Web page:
France. Salic Law
Salic law (rule of succession)
Salic law (sā´lĬk), rule of succession in certain royal and noble families of Europe, forbidding females and those descended in the female line to succeed to the titles or offices in the family. It is called the Salic law on the mistaken supposition that it was part of the Lex Salica (see Germanic laws); provisions of that code forbade female succession to property but were not concerned with titles or offices. The rule was most prominently enforced by the house of Valois and the succeeding house of Bourbon in France. At the time of Philip V it was introduced to Spain; when it was rescinded there in favor of Isabella II, the Carlists rose in revolt on the grounds of the law. The rule was also involved in the rivalry of Stephen and Matilda for the throne of England and in the claim of Edward III to the French succession (one cause of the Hundred Years War). Because the Guelphs followed the Salic law, the union of Great Britain and Hanover—begun when the elector of Hanover ascended the British throne as George I—had to be discontinued when Victoria ascended the British throne.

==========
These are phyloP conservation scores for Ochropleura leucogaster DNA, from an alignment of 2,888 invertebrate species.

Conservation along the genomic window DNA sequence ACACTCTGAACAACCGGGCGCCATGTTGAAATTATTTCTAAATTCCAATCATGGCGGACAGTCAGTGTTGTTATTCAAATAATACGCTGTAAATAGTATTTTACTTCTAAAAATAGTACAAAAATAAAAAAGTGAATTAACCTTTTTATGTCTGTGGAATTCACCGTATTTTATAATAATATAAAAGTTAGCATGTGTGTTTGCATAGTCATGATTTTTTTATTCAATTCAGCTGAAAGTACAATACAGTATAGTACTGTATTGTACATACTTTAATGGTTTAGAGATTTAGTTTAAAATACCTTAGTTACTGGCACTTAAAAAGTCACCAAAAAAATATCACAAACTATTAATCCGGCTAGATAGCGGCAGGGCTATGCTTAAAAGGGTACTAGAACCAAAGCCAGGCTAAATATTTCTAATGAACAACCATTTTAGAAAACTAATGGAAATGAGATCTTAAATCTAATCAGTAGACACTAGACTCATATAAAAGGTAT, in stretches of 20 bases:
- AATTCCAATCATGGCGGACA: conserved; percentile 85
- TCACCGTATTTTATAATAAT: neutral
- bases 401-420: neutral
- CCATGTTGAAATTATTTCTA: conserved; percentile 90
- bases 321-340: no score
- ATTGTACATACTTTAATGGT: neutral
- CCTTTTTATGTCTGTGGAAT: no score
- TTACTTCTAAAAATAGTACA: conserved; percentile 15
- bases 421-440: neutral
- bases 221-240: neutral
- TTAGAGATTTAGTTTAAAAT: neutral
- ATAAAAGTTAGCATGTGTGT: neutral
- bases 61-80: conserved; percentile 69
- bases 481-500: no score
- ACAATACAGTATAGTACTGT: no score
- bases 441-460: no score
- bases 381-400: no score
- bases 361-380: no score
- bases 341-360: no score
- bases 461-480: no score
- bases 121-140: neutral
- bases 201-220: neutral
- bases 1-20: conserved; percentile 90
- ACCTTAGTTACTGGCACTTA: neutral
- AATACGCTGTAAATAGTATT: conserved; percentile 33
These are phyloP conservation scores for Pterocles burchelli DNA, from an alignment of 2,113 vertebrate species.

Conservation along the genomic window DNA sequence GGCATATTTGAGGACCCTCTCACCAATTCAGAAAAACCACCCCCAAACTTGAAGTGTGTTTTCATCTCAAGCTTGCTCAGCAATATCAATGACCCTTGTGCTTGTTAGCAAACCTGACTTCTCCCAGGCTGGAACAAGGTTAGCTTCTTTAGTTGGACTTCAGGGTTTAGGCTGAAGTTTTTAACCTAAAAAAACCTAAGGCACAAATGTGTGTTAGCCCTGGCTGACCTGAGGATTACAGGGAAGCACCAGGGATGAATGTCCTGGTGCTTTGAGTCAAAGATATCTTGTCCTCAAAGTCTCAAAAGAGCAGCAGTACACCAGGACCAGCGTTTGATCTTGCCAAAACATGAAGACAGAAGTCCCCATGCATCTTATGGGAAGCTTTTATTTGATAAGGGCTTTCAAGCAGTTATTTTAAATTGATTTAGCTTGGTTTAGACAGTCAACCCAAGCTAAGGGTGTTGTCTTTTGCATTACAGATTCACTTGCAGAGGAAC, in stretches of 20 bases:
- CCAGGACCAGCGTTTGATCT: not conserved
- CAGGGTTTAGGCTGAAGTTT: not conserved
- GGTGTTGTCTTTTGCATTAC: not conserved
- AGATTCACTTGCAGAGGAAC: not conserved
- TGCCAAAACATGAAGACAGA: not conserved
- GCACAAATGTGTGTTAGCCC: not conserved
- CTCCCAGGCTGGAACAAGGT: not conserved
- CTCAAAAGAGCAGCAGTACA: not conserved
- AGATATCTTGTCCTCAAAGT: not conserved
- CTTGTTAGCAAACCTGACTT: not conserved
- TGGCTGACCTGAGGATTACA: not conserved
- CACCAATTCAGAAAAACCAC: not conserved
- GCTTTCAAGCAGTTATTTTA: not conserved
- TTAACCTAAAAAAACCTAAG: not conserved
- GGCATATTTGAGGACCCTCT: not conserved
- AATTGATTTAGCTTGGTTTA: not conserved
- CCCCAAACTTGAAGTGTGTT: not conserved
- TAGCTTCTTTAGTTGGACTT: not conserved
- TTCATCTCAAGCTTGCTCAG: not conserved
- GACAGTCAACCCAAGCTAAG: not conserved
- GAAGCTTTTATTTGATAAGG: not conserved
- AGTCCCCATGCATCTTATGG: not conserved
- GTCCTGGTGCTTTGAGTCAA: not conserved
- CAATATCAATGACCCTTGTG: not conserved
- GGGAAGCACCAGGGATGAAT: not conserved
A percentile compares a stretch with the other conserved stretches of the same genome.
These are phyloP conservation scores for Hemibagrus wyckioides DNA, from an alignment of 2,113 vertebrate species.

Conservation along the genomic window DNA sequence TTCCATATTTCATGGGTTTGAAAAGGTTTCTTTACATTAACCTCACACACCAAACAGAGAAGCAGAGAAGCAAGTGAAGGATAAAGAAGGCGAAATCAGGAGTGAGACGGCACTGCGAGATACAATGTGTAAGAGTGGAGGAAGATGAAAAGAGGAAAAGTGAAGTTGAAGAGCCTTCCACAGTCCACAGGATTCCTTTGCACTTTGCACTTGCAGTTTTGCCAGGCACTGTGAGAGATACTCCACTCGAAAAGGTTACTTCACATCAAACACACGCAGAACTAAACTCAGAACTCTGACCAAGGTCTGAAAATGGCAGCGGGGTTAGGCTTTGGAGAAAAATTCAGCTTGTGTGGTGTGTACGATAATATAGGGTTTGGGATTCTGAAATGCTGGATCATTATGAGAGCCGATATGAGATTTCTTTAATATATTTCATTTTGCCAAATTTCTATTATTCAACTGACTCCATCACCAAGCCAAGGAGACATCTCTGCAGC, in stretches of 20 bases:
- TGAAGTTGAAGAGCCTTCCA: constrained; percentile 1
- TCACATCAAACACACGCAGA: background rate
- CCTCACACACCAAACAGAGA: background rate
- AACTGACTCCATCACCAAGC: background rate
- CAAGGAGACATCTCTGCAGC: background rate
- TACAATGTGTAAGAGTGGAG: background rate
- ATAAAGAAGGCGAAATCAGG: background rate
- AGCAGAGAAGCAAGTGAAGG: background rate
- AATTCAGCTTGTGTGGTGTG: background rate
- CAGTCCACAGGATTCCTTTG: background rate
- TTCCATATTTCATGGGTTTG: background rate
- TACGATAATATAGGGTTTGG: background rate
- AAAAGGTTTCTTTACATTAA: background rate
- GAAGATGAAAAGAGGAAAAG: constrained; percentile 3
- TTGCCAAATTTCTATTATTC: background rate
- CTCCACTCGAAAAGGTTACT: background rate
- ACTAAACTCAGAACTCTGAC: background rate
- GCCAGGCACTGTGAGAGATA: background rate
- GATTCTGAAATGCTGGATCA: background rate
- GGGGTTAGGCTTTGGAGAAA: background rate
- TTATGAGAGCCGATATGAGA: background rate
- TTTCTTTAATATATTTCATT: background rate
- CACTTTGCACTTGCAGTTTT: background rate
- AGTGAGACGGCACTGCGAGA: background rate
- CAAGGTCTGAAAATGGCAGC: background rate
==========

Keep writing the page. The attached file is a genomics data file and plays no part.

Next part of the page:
The ancient text which under the name of the Salic law was adduced in favour of the succession of Philip V in 1316, and afterwards used to combat the claims of Edward III of England (and his successors) to the French crown, was really a quotation from the Lex Salica, a Frankish law-book, written in Latin, and extant in five successively enlarged recensions of Merovingian and Carolingian date. The words however have no reference to succession to the crown, but merely state that a woman can have no portion of the inheritance of ‘Salic land’ (terra Salica); the precise meaning of this term is disputed, and in the earliest form of the code the word ‘Salic’ is omitted.
Salic law (laws of the Salian Franks)
Salic law: see Germanic laws.